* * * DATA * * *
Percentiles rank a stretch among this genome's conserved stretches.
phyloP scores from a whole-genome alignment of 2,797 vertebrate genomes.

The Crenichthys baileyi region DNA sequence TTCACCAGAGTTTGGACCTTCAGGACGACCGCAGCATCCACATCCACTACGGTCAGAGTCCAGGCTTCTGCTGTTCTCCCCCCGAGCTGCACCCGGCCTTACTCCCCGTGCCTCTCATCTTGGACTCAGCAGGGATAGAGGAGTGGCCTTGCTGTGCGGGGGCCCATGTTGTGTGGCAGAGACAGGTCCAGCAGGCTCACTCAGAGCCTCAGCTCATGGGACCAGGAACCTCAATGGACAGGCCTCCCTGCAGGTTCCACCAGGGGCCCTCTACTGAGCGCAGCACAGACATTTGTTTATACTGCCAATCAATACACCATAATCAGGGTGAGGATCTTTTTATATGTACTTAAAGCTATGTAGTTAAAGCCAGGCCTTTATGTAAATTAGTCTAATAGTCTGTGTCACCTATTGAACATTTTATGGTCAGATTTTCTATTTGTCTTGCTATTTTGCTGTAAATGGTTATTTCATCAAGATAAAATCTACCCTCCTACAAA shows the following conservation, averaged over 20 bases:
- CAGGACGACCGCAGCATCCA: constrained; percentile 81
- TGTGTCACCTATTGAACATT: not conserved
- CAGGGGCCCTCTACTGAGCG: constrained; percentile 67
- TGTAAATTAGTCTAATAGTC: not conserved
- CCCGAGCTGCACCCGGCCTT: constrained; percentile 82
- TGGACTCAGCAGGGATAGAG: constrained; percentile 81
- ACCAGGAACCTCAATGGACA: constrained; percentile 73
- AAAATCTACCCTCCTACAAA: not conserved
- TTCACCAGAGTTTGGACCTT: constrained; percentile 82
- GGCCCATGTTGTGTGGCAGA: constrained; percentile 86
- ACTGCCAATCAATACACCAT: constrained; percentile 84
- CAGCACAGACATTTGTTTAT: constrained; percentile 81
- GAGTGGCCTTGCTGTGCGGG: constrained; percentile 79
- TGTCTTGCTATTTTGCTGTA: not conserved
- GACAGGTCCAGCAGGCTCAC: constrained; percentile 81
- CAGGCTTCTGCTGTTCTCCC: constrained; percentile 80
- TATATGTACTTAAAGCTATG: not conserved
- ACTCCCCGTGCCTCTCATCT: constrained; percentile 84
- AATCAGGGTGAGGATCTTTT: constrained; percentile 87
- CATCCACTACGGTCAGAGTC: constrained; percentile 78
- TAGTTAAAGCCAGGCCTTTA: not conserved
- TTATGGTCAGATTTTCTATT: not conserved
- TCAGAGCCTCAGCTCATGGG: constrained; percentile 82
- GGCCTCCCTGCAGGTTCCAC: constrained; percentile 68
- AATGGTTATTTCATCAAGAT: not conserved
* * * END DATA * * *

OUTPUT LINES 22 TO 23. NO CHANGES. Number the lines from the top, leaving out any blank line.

- AATCAGGGTGAGGATCTTTT: constrained; percentile 87
- CATCCACTACGGTCAGAGTC: constrained; percentile 78